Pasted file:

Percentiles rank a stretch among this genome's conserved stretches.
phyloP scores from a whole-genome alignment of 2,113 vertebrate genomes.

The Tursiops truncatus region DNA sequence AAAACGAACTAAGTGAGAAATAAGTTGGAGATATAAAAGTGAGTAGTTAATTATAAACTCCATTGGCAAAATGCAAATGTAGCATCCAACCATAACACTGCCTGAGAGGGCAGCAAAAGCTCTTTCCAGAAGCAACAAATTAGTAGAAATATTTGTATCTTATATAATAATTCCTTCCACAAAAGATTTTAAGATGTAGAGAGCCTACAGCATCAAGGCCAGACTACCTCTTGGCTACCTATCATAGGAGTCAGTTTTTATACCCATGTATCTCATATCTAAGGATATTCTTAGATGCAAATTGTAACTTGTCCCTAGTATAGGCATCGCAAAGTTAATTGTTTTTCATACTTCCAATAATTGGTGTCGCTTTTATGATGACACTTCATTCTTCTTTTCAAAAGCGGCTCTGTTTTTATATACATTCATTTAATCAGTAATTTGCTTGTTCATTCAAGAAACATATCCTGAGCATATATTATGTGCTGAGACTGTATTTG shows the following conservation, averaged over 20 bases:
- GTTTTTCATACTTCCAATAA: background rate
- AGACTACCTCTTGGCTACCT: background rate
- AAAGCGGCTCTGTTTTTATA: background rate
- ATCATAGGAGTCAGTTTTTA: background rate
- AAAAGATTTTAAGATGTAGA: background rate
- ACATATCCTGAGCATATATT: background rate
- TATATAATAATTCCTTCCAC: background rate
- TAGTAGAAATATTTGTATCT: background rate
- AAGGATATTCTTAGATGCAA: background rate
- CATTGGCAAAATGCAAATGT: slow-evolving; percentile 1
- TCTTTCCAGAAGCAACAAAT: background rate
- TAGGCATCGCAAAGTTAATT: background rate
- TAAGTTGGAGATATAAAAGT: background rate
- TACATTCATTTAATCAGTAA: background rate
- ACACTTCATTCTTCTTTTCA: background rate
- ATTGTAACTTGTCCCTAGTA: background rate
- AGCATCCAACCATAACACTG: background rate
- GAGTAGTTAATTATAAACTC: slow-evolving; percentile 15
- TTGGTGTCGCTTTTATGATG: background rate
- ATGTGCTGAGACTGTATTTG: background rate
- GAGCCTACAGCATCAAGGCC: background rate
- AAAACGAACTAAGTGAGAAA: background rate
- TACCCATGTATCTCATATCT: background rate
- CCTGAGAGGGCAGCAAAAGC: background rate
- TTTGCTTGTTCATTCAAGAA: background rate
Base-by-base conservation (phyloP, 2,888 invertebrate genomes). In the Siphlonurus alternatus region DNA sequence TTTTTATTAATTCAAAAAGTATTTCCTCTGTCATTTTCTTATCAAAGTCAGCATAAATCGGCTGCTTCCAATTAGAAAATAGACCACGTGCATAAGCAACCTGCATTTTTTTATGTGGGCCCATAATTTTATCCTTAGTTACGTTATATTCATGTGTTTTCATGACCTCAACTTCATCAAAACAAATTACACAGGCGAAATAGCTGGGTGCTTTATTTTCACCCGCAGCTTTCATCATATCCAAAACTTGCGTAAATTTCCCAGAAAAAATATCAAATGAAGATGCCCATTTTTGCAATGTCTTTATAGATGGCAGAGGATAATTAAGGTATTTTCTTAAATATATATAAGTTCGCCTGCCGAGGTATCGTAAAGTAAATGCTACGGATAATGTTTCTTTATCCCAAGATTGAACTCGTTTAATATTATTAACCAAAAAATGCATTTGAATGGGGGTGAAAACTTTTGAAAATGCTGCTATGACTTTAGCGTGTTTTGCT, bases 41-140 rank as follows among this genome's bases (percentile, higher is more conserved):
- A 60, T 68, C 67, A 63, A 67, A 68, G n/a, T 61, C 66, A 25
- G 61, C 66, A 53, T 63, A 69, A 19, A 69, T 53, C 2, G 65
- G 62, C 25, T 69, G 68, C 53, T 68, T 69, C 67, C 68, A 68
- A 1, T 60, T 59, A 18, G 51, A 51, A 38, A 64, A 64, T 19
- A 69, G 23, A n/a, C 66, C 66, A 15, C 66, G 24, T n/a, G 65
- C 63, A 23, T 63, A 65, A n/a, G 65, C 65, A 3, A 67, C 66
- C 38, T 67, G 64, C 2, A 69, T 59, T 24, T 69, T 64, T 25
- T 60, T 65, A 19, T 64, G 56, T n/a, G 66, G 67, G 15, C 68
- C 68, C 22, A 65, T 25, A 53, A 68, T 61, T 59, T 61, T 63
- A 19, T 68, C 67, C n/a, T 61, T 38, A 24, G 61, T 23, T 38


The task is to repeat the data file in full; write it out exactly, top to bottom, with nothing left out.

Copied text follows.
Percentiles rank a stretch among this genome's conserved stretches.
phyloP scores from a whole-genome alignment of 2,113 vertebrate genomes.

The Tursiops truncatus region DNA sequence AAAACGAACTAAGTGAGAAATAAGTTGGAGATATAAAAGTGAGTAGTTAATTATAAACTCCATTGGCAAAATGCAAATGTAGCATCCAACCATAACACTGCCTGAGAGGGCAGCAAAAGCTCTTTCCAGAAGCAACAAATTAGTAGAAATATTTGTATCTTATATAATAATTCCTTCCACAAAAGATTTTAAGATGTAGAGAGCCTACAGCATCAAGGCCAGACTACCTCTTGGCTACCTATCATAGGAGTCAGTTTTTATACCCATGTATCTCATATCTAAGGATATTCTTAGATGCAAATTGTAACTTGTCCCTAGTATAGGCATCGCAAAGTTAATTGTTTTTCATACTTCCAATAATTGGTGTCGCTTTTATGATGACACTTCATTCTTCTTTTCAAAAGCGGCTCTGTTTTTATATACATTCATTTAATCAGTAATTTGCTTGTTCATTCAAGAAACATATCCTGAGCATATATTATGTGCTGAGACTGTATTTG shows the following conservation, averaged over 20 bases:
- GTTTTTCATACTTCCAATAA: background rate
- AGACTACCTCTTGGCTACCT: background rate
- AAAGCGGCTCTGTTTTTATA: background rate
- ATCATAGGAGTCAGTTTTTA: background rate
- AAAAGATTTTAAGATGTAGA: background rate
- ACATATCCTGAGCATATATT: background rate
- TATATAATAATTCCTTCCAC: background rate
- TAGTAGAAATATTTGTATCT: background rate
- AAGGATATTCTTAGATGCAA: background rate
- CATTGGCAAAATGCAAATGT: slow-evolving; percentile 1
- TCTTTCCAGAAGCAACAAAT: background rate
- TAGGCATCGCAAAGTTAATT: background rate
- TAAGTTGGAGATATAAAAGT: background rate
- TACATTCATTTAATCAGTAA: background rate
- ACACTTCATTCTTCTTTTCA: background rate
- ATTGTAACTTGTCCCTAGTA: background rate
- AGCATCCAACCATAACACTG: background rate
- GAGTAGTTAATTATAAACTC: slow-evolving; percentile 15
- TTGGTGTCGCTTTTATGATG: background rate
- ATGTGCTGAGACTGTATTTG: background rate
- GAGCCTACAGCATCAAGGCC: background rate
- AAAACGAACTAAGTGAGAAA: background rate
- TACCCATGTATCTCATATCT: background rate
- CCTGAGAGGGCAGCAAAAGC: background rate
- TTTGCTTGTTCATTCAAGAA: background rate
Base-by-base conservation (phyloP, 2,888 invertebrate genomes). In the Siphlonurus alternatus region DNA sequence TTTTTATTAATTCAAAAAGTATTTCCTCTGTCATTTTCTTATCAAAGTCAGCATAAATCGGCTGCTTCCAATTAGAAAATAGACCACGTGCATAAGCAACCTGCATTTTTTTATGTGGGCCCATAATTTTATCCTTAGTTACGTTATATTCATGTGTTTTCATGACCTCAACTTCATCAAAACAAATTACACAGGCGAAATAGCTGGGTGCTTTATTTTCACCCGCAGCTTTCATCATATCCAAAACTTGCGTAAATTTCCCAGAAAAAATATCAAATGAAGATGCCCATTTTTGCAATGTCTTTATAGATGGCAGAGGATAATTAAGGTATTTTCTTAAATATATATAAGTTCGCCTGCCGAGGTATCGTAAAGTAAATGCTACGGATAATGTTTCTTTATCCCAAGATTGAACTCGTTTAATATTATTAACCAAAAAATGCATTTGAATGGGGGTGAAAACTTTTGAAAATGCTGCTATGACTTTAGCGTGTTTTGCT, bases 41-140 rank as follows among this genome's bases (percentile, higher is more conserved):
- A 60, T 68, C 67, A 63, A 67, A 68, G n/a, T 61, C 66, A 25
- G 61, C 66, A 53, T 63, A 69, A 19, A 69, T 53, C 2, G 65
- G 62, C 25, T 69, G 68, C 53, T 68, T 69, C 67, C 68, A 68
- A 1, T 60, T 59, A 18, G 51, A 51, A 38, A 64, A 64, T 19
- A 69, G 23, A n/a, C 66, C 66, A 15, C 66, G 24, T n/a, G 65
- C 63, A 23, T 63, A 65, A n/a, G 65, C 65, A 3, A 67, C 66
- C 38, T 67, G 64, C 2, A 69, T 59, T 24, T 69, T 64, T 25
- T 60, T 65, A 19, T 64, G 56, T n/a, G 66, G 67, G 15, C 68
- C 68, C 22, A 65, T 25, A 53, A 68, T 61, T 59, T 61, T 63
- A 19, T 68, C 67, C n/a, T 61, T 38, A 24, G 61, T 23, T 38